Wednesday, November 7, 2012

How To Travel With Lupus

Holidays are coming up and many of you will probably be traveling to visit family. This is a huge stress for most people, and add a chronic disease on top of that and you have near disaster. Luckily I have some experience (I myself traveled a mere 3 days ago).


The hardest part about packing is working around fatigue and joint pain. Learning to pace yourself is a big part of the process.


When I hear visualization, it's usually from people telling me to "visualize what your future will be". That is not what I will be telling you to do. To limit my running around I use visualization to figure out what I am going to bring and where those items are in the house. I then plan what I am going to do in my mind so that I have the most efficient plan for getting things together. In my closet was the backpack I was using to pack. I also had a few shirts and jackets that would be perfect for my trip, so I grabbed those all at once.

Five feet away was my clothing drawer and a basket full of clean clothes I hadn't put away yet. I grabbed all the clothes I had visualized wearing on my trip and packed them right then and there. I left the backpack right where it was. I wouldn't move it until I was putting it in the car. I took a quick break and then did laundry so the dirty clothes I wanted to bring would be clean.

Stuff You Might Forget About

My method of transportation on this trip was a car. And I was spending most of the time in the passenger seat. With the direction we were going, this meant I was going to get the brunt of the sunlight. When you're in a car, it's hard to hide from the uv light. So sunscreen and protective clothing (like a hat, long sleeve shirt, and sunglasses) were important. I didn't want to give myself a flare right when vacation starts!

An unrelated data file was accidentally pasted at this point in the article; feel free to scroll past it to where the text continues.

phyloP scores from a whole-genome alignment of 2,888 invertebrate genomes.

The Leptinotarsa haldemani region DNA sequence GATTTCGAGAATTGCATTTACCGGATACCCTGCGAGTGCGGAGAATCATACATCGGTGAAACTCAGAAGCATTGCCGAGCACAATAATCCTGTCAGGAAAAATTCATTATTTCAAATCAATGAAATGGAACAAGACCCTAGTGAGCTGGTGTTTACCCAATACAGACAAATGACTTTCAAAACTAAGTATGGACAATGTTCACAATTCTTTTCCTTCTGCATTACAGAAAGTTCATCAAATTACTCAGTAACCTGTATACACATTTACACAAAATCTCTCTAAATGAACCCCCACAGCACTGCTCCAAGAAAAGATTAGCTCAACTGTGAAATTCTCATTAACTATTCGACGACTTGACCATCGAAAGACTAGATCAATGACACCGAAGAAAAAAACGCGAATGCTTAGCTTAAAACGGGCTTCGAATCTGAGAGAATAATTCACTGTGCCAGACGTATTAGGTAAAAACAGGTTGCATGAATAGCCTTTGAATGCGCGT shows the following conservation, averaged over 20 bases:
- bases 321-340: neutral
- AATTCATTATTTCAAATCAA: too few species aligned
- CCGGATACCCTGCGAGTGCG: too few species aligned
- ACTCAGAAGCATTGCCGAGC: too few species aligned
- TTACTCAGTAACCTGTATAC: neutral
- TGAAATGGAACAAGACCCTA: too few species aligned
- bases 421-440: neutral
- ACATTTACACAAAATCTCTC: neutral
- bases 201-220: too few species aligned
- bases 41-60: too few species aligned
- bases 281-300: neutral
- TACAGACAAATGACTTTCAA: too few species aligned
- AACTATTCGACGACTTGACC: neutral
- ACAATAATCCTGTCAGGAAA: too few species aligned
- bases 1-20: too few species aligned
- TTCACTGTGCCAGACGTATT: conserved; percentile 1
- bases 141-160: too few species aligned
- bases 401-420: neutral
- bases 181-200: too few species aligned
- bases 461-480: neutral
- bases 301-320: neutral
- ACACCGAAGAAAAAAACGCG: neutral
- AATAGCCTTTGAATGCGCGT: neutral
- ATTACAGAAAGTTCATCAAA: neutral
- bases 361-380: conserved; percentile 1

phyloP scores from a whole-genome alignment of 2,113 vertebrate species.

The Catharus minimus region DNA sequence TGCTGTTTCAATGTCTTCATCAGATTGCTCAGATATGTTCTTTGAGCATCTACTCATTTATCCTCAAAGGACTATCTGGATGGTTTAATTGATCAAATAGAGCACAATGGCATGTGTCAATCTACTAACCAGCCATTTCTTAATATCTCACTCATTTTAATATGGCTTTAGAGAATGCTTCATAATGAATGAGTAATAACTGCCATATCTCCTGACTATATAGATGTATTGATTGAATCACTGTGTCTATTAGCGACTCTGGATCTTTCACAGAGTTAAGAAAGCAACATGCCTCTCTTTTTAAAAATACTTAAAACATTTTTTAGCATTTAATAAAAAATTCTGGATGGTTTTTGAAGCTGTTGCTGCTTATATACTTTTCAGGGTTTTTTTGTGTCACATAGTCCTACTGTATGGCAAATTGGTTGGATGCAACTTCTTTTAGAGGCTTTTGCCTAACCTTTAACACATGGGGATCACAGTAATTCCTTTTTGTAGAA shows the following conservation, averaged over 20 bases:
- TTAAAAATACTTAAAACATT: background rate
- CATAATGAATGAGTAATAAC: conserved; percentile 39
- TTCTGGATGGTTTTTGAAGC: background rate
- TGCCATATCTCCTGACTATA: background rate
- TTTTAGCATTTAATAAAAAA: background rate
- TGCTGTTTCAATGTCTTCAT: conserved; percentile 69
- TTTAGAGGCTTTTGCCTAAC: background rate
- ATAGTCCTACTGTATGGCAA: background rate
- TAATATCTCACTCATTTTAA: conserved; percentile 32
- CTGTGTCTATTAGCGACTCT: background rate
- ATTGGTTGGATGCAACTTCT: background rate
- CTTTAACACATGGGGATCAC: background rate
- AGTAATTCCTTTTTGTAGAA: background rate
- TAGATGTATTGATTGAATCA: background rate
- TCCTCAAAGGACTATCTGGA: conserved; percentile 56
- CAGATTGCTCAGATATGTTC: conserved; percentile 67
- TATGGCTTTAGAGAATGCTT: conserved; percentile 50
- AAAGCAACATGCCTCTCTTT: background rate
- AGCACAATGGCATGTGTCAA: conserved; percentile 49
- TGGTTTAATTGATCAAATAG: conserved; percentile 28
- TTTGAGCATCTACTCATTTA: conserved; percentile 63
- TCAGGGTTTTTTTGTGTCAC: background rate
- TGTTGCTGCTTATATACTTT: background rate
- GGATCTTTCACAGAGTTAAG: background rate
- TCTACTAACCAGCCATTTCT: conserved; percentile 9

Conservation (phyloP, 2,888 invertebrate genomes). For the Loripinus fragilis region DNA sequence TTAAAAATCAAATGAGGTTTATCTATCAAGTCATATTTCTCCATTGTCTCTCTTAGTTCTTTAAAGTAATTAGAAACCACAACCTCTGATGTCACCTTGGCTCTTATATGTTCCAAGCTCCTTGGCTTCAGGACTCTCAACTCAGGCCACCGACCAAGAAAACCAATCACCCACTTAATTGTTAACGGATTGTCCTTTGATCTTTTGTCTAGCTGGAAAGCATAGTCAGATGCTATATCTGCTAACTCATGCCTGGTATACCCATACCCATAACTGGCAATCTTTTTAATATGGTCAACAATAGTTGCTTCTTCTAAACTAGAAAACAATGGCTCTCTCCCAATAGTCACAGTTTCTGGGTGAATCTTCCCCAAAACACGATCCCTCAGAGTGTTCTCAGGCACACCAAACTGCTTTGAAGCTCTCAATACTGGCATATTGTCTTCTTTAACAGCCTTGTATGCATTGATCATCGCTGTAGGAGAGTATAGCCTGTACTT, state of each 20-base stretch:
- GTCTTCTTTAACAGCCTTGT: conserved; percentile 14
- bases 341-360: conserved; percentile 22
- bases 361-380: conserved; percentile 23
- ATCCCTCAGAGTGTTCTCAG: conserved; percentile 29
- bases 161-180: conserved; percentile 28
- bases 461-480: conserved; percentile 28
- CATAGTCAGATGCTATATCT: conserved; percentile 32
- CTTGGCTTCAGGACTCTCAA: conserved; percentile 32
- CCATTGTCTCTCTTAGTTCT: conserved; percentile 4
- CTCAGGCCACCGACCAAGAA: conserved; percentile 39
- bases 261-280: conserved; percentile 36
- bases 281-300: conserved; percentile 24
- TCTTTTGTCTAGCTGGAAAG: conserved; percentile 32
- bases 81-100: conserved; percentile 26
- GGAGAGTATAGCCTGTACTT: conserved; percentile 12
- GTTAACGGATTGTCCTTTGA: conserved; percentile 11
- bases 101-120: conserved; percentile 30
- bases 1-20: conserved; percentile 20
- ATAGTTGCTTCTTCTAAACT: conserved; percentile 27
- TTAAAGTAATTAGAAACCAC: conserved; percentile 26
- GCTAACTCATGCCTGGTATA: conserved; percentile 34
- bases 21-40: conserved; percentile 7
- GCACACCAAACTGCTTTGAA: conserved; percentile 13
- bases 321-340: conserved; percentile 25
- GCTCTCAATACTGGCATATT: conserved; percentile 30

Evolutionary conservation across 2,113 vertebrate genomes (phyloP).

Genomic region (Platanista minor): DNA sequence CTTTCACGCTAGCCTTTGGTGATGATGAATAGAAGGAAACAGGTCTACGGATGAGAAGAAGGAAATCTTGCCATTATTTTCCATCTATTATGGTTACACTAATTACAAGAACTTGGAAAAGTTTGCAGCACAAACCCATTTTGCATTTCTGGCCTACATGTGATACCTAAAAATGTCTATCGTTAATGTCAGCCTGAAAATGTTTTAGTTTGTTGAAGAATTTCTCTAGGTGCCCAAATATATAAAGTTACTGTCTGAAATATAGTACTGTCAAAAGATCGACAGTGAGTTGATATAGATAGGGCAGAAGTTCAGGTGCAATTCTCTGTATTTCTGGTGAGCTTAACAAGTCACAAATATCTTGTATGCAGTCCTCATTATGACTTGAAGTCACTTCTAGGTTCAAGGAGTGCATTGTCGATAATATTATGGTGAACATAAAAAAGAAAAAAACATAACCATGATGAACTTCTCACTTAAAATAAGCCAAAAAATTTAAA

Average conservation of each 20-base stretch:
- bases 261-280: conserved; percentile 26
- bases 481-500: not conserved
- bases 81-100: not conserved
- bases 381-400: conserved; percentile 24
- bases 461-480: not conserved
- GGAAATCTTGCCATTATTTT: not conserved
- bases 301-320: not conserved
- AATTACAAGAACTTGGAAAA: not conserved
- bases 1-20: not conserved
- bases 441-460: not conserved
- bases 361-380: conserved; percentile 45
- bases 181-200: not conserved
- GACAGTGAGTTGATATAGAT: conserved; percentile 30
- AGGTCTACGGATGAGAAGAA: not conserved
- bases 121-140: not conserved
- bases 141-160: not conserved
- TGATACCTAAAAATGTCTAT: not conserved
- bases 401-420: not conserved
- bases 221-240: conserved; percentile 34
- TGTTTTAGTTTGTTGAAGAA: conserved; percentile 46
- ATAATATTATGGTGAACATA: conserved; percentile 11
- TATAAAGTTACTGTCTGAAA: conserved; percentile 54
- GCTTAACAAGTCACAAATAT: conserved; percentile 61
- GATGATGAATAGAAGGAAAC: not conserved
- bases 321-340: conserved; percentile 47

And whatever you do, don't forget your list of medications and allergies list. And just as important as this list, make sure you have your medications. Buying those week-sized pill cases was the best decision I ever made. I mean the last thing you want is to be away from your favorite pharmacist. My pharmacist is so delightful, getting medicine from anyone else would feel like cheating.

Really comfortable pajamas. Do not forget these. Sleeping in an unfamiliar place is difficult for almost everyone. Add difficulty sleeping due to pain and it makes it almost impossible. And now that the weather is getting colder, slippers or socks are a must. Why? When you are most comfortable, it is easier to fall asleep and stay asleep. And if you have to use the bathroom in the middle of the night, your cold feet are going to make falling back asleep even more difficult. If you're warm and comfortable, it's easier to stay in that semi-asleep state so as soon as your head hits the pillow, you're conked out.

What is your secret to "spoonie" travel?

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